Kremlin downplays 'hooligan' attack on opposition leader

Kremlin downplays 'hooligan' attack on opposition leader
Russian President Vladimir Putin (L) meets with Chechnya's leader Ramzan Kadyrov at the Kremlin in Moscow, Russia, December 10, 2015.
PHOTO: Reuters

Moscow - The Kremlin on Wednesday downplayed a restaurant attack on opposition leader Mikhail Kasyanov as a "hooligan stunt" and denied it was linked to a threat from Chechen leader Ramzan Kadyrov.

Late Tuesday, a group of 10 men approached Kasyanov in a central Moscow restaurant and "shouted threats" before throwing a cake at him, the Parnas party leader said in a statement.

Kasyanov, who as a former prime minister is guarded by federal security services, said he filed a police report over "threats to my life and safety." He described the attackers as "non-Slavic" in appearance. His fellow party member Natalya Pelevina wrote on Twitter they were speaking Chechen.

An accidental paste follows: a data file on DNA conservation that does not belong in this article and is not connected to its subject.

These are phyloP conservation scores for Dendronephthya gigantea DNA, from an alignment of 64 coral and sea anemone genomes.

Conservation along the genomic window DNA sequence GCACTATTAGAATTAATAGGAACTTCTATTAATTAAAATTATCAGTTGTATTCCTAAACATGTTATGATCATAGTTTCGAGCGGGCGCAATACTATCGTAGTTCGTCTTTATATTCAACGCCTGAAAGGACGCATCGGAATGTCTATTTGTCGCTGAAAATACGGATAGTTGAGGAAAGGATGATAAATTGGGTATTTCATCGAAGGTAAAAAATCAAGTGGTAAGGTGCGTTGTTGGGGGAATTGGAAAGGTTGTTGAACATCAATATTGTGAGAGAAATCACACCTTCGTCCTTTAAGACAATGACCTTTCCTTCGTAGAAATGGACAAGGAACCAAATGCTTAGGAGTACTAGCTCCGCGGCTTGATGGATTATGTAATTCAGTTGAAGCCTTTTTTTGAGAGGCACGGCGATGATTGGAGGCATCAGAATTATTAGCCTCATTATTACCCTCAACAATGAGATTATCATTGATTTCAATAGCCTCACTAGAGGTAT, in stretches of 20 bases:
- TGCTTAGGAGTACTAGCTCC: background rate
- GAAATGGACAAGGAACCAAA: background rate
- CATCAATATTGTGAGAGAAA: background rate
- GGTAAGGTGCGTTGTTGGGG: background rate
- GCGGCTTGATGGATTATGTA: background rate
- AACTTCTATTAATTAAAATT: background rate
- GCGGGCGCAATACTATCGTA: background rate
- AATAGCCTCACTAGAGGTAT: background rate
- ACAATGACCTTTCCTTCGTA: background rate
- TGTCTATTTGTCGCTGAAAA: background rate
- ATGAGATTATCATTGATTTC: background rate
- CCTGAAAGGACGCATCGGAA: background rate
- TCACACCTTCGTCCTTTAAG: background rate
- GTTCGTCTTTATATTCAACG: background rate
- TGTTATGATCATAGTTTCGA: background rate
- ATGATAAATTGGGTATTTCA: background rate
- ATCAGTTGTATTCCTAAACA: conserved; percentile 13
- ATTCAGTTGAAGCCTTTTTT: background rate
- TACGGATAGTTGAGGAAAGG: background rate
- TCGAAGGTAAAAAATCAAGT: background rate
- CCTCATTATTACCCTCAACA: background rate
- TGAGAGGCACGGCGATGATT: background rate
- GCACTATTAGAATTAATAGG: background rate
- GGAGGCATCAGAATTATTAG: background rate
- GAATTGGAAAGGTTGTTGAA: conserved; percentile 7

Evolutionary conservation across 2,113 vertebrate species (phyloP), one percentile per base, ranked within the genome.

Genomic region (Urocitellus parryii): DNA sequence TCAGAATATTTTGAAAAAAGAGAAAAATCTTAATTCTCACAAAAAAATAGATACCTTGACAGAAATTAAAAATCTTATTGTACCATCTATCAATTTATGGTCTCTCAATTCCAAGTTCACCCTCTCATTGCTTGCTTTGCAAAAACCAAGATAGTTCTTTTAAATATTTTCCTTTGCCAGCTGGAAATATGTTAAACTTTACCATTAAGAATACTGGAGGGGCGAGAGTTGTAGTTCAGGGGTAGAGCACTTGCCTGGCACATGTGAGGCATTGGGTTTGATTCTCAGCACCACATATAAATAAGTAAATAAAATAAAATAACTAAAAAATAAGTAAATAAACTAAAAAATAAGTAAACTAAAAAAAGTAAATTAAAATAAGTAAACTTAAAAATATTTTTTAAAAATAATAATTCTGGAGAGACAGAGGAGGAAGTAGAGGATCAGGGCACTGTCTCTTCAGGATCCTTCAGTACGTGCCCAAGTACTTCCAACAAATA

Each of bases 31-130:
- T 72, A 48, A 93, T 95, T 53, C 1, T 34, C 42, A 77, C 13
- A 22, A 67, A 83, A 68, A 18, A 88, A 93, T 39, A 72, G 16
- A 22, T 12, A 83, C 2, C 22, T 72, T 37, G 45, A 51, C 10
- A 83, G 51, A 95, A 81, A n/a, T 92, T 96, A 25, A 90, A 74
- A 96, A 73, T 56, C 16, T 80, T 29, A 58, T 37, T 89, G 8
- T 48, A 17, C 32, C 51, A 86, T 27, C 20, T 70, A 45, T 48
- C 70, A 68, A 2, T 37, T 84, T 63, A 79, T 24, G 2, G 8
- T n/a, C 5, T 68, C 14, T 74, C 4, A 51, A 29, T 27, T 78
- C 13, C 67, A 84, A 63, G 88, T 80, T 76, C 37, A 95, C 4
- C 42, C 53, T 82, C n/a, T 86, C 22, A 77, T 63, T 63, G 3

Last week, Chechen leader Kadyrov posted on his Instagram an image of Kasyanov and his deputy apparently in the crosshairs of a sniper's rifle.

Kadyrov added the caption: "Whoever did not understand, will understand now!" Kasyanov asked security services and investigators to carry out a formal probe into Kadyrov's post as a death threat.

President Vladimir Putin's spokesman Dmitry Peskov said that the restaurant incident was unrelated to Kadyrov's threat, however.

"Here you should not equate anyone with the Chechen leadership," Peskov told journalists.

"We are talking about a hooligan stunt, which of course should be condemned," he said, adding that any questions should be addressed to the Federal Guard Service, the equivalent of the US Secret Service, which protects Kasyanov.

Kadyrov in turn apparently posted a mocking comment from his Instagram account on a report on the restaurant attack on a Chechen news site: "Me again)))!!?:" Moscow police briefly detained three Chechen police officers outside the restaurant, Moskovsky Komsomolets daily reported, citing its own sources.

Kasyanov did not identify the Chechen officers as his attackers but the reason for their presence was unclear, it reported.

Opposition leader Boris Nemtsov was shot dead in the back in February last year as he crossed a bridge near the Kremlin after dining in central Moscow.

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